InvestorQ : How do IPOs and NFOs actually differ in the markets?
manisha Kolvenkar made post

How do IPOs and NFOs actually differ in the markets?

Answer
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2 years ago


While the similarities between NFO and IPOs are quite fundamental, the differences are a lot more pronounced. Here are few such key differences.

In IPOs there is an important aspect of valuation since the P/E ratio and the P/BV ratio become relevant in case of IPO pricing. There is no question of valuations when it comes to an NFO since the amount collected is simply divided into units and invested in the markets.

When it comes to IPOs, the usage of funds is very important as that will determine whether the IPO money is going to add value to the investor. In case of NFOs, the level of the market is more important as it will determine at what valuations the fund will enter the markets.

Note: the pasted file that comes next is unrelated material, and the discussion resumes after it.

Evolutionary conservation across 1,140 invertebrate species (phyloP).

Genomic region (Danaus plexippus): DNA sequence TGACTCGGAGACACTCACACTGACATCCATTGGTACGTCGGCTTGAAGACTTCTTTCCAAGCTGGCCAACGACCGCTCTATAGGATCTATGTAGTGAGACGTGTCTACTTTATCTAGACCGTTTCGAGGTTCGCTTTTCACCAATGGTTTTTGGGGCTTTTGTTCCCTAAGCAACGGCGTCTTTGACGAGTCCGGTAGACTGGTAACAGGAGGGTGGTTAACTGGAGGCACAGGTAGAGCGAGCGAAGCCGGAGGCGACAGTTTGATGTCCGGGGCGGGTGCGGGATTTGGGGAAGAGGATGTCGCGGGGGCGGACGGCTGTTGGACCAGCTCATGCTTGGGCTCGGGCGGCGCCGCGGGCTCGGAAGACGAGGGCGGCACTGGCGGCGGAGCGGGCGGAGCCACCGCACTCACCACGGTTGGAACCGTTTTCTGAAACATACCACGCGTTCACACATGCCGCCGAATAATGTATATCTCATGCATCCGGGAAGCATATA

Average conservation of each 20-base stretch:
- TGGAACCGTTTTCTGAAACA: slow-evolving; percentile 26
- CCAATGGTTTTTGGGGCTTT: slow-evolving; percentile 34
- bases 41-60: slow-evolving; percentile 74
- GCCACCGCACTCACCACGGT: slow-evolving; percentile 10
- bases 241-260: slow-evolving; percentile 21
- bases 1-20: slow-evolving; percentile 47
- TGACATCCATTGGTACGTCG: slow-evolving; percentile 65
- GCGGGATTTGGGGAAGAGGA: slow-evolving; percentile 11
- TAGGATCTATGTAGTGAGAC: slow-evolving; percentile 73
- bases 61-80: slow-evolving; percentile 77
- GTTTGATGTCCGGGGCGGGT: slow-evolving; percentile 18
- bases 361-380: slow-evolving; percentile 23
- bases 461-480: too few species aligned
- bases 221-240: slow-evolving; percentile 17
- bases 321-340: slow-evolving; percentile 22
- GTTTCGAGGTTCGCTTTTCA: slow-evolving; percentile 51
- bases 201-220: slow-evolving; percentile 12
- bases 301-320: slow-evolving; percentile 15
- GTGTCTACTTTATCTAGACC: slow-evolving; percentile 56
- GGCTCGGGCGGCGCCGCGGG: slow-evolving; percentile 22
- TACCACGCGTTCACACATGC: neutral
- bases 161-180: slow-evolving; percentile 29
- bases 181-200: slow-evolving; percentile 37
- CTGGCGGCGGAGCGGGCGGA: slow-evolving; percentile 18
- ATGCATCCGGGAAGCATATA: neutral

IPO price is indicative of perceived value of the company since a quality IPO commands a better valuation and therefore a better price in the market. When it comes to NFOs, the price really does not matter. Most mutual fund NFOs come out at a price of Rs.10 but that is hardly material. What matters is at what levels these funds enter the market.

An IPO may list at a premium to the issue price or at a discount to the issue price depending on the perception of retail and institutional investors. However, once an NFO has raised the funds then it allocates the money to buying shares. However, since the marketing, administrating and other issue costs are debited to the fund, NFOs normally open with a NAV of less than Rs.10.

When it comes to IPOs, the investors are divided into retail, institutional and HNI categories with separate quotas for each of them and even a discounted price for retail investors. There is no such classification in case of NFOs.

Remember, when it comes to IPOs, they are a genuine attempt to raise capital or offer an exit route for original investors. An NFO is hardly different from an on-tap purchase of mutual fund units, except that it sold as an NFO. As an investor, IPOs could be more material and meaningful to you compared to NFOs.